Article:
Physicist Analyzes A’s Outfielder Yoenis Cespedes’ Spectacular Throw To Home Plate
A's CentralShop for Athletics Gear
Buy Athletics Tickets
Sports Fan Insider
Trending Stories On CBS SF
What Was That Strange Streak Of Light In The Bay Area Sky Friday Morning?
Mysterious Men Dropping From Helicopters To Chop Down NorCal Marijuana Grows
9 People Injured, All I-880 Lanes Reopen After Big Rig Crash In San Leandro
Notorious Ex-Cocaine Kingpin George Jung Out of Prison, Living In San Francisco
How To Check If Your Google Account Is Among 5 Million Usernames, Passwords Leaked To Russian Bitcoin Site
OAKLAND (KPIX 5) — Every now and then, the sports world gives us something that is truly hard to believe. A throw made by Oakland A’s outfielder Yoenis Cespedes during Tuesday night’s game has many people shaking their heads.
In the eighth inning, Cespedes made a spectacular throw from the left field line to home plate, cutting down Howie Kendrick of the Angels as he attempted to score.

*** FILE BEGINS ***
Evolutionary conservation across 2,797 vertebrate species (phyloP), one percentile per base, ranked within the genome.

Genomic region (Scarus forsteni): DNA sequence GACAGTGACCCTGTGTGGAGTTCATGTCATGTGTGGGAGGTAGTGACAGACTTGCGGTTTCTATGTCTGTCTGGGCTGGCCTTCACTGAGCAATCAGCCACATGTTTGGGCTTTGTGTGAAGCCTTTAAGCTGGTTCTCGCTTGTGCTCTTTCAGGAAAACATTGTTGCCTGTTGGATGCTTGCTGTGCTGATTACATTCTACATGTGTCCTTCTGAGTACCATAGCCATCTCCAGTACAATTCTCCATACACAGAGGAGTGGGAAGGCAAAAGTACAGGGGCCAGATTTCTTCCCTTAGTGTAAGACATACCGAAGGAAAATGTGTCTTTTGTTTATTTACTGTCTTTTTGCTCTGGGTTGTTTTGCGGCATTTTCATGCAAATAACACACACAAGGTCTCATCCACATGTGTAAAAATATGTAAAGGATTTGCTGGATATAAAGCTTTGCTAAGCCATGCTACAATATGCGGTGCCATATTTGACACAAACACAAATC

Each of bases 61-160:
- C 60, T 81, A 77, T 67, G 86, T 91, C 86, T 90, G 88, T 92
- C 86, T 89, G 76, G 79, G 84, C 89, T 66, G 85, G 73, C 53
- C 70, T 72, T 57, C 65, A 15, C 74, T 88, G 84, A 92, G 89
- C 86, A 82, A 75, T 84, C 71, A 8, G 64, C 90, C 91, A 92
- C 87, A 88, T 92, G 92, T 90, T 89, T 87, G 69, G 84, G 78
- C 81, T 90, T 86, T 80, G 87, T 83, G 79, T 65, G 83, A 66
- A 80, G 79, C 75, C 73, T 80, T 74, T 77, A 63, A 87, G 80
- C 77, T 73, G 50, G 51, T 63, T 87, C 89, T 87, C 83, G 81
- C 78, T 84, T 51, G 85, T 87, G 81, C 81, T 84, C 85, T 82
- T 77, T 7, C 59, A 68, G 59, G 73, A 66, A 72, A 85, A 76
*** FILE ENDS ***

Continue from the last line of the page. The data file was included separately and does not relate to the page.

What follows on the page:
As soon as it reached home plate, experts were crunching the numbers.
Alan M. Nathan, emeritus physics professor at the University of Illinois, researches the physics of baseball. Nathan started by using the game video to estimate how far the ball traveled, and how fast.
“So that would make the ball travel about 318 feet, in the air. Probably at somewhere certainly in excess of 95 miles an hour,” Nathan told KPIX 5.
More important that speed and distance, was accuracy, according to Nathan.
“He had one degree, less than one degree margin of error in any direction. Given that he had to rush that throw, that he threw it very hard, that is an amazing accuracy,” he said.
For another expert opinion, KPIX 5 visited the San Rafael Pacifics baseball team. Outfielders Charlie Stewart and Maikel Jova attempted to recreate Cespedes’ throw, albeit a little closer and with a running start. “It’s pretty impressive to say the least” Stewart said.
“It really was a strike. It truly is, truly is amazing,” Nathan said.